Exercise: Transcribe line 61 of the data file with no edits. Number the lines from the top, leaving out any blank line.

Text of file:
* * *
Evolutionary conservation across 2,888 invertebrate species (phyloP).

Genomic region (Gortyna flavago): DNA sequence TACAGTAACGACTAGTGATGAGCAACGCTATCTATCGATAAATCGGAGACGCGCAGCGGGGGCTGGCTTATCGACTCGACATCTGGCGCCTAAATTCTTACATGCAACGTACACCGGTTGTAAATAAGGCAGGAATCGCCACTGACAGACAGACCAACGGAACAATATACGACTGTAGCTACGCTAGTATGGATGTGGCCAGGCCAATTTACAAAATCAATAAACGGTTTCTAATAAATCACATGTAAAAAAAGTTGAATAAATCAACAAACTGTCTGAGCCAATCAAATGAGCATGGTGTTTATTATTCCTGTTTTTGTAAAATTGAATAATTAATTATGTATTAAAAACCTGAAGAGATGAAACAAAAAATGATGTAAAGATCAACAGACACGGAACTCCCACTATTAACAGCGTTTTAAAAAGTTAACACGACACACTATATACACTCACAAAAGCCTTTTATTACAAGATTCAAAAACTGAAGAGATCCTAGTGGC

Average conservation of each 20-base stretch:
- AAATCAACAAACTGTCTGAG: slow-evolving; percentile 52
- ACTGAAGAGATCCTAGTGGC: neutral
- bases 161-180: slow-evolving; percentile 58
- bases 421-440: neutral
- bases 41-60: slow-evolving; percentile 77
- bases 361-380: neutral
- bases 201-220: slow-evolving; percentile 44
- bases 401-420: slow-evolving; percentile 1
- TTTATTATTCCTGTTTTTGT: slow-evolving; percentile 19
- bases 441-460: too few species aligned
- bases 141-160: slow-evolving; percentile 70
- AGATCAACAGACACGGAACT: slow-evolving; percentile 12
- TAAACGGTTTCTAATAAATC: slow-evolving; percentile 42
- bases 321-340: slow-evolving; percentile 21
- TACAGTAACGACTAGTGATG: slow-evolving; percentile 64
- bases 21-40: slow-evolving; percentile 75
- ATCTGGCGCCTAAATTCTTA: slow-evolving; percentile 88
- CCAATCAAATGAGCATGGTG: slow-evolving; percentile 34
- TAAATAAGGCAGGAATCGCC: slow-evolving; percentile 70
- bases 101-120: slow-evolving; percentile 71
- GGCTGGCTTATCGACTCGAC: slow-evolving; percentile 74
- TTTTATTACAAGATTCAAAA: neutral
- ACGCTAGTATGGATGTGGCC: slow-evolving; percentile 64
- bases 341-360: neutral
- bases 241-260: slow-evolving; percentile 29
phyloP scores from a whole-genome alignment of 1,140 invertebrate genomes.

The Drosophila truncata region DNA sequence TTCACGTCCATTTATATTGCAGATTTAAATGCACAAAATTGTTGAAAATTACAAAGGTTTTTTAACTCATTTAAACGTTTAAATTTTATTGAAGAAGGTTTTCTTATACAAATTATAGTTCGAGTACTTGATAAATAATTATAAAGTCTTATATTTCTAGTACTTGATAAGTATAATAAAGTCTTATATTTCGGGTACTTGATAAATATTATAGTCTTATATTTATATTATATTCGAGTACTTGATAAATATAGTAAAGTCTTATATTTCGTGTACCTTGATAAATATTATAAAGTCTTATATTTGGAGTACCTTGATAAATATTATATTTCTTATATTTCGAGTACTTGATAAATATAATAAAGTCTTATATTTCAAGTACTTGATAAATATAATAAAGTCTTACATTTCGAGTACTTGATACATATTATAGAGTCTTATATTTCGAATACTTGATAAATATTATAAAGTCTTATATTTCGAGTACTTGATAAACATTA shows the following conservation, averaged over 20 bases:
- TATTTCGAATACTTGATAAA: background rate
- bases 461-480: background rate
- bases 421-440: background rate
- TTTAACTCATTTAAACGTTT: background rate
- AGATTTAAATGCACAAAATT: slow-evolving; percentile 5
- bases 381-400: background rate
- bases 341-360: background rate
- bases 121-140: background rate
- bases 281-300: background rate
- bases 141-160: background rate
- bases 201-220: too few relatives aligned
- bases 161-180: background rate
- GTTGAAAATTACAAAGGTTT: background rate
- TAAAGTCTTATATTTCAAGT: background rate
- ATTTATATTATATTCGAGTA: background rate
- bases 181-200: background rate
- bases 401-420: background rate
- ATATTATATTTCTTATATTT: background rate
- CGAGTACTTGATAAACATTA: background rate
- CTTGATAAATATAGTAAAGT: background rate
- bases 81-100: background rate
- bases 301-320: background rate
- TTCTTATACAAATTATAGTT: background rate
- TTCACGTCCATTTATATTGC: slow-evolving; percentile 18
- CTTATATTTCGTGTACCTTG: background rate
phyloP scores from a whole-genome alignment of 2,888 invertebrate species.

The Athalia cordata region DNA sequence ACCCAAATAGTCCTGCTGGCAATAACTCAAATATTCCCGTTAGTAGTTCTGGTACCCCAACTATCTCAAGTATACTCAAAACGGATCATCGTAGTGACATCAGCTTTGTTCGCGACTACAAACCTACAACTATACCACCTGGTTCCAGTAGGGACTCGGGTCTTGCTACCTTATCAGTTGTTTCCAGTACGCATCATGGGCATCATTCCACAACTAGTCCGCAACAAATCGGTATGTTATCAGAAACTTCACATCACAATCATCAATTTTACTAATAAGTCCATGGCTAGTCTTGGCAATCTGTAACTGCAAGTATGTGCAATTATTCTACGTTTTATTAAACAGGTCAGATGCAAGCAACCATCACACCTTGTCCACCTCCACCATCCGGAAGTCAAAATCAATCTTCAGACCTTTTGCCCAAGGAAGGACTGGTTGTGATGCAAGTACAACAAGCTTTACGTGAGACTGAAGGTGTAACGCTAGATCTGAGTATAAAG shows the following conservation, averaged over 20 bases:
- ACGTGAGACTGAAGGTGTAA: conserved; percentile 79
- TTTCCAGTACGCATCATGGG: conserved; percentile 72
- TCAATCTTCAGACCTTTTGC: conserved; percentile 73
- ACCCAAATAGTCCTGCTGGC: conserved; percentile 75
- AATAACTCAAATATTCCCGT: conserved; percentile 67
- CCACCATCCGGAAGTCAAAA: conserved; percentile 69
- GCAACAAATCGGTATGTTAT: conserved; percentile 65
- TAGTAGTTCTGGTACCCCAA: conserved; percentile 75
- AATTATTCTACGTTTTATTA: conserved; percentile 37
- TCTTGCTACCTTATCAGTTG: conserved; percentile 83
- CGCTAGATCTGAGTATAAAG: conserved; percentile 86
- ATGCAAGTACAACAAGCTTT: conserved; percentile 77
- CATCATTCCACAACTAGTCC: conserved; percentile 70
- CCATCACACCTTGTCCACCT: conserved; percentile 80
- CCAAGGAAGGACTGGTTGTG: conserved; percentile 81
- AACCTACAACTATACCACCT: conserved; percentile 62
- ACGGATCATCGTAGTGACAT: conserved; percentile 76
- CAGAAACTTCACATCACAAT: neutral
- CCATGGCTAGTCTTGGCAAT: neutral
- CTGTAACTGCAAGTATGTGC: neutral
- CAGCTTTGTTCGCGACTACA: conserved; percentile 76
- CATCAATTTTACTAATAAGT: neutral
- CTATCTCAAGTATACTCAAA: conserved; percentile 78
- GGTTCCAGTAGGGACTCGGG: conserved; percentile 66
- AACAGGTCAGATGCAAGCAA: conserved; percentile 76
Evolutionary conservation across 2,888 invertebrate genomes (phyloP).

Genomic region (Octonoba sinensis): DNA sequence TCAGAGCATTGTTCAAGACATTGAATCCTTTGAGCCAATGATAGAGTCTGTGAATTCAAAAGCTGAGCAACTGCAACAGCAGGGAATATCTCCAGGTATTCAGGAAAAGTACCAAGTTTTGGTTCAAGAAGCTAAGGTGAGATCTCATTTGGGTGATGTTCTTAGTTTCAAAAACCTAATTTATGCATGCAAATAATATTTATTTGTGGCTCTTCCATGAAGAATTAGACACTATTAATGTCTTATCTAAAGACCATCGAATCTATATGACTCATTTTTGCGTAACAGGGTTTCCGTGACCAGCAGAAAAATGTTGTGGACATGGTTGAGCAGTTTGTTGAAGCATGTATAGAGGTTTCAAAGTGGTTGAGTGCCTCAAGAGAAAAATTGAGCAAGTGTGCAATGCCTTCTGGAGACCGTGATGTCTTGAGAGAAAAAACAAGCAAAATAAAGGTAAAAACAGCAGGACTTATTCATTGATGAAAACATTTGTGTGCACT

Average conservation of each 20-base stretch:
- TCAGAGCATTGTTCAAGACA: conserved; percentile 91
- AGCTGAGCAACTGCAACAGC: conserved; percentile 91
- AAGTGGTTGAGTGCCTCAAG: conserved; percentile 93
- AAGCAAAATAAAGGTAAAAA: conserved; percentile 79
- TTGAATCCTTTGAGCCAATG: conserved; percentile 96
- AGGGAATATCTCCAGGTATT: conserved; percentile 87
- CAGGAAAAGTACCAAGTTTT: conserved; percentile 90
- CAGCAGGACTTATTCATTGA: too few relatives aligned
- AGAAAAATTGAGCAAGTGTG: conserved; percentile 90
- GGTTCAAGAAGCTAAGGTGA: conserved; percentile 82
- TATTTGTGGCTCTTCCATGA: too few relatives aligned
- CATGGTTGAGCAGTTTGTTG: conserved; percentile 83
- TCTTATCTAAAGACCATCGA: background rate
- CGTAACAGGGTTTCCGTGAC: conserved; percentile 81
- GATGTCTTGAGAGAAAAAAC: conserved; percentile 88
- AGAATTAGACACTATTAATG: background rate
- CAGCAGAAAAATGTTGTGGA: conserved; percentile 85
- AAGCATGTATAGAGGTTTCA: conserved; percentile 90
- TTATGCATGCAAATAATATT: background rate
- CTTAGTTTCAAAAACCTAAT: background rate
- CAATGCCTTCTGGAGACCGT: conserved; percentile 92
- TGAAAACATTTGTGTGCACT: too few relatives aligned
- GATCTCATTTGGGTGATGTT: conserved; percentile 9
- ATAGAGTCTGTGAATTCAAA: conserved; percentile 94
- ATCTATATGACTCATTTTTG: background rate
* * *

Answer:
- ACCCAAATAGTCCTGCTGGC: conserved; percentile 75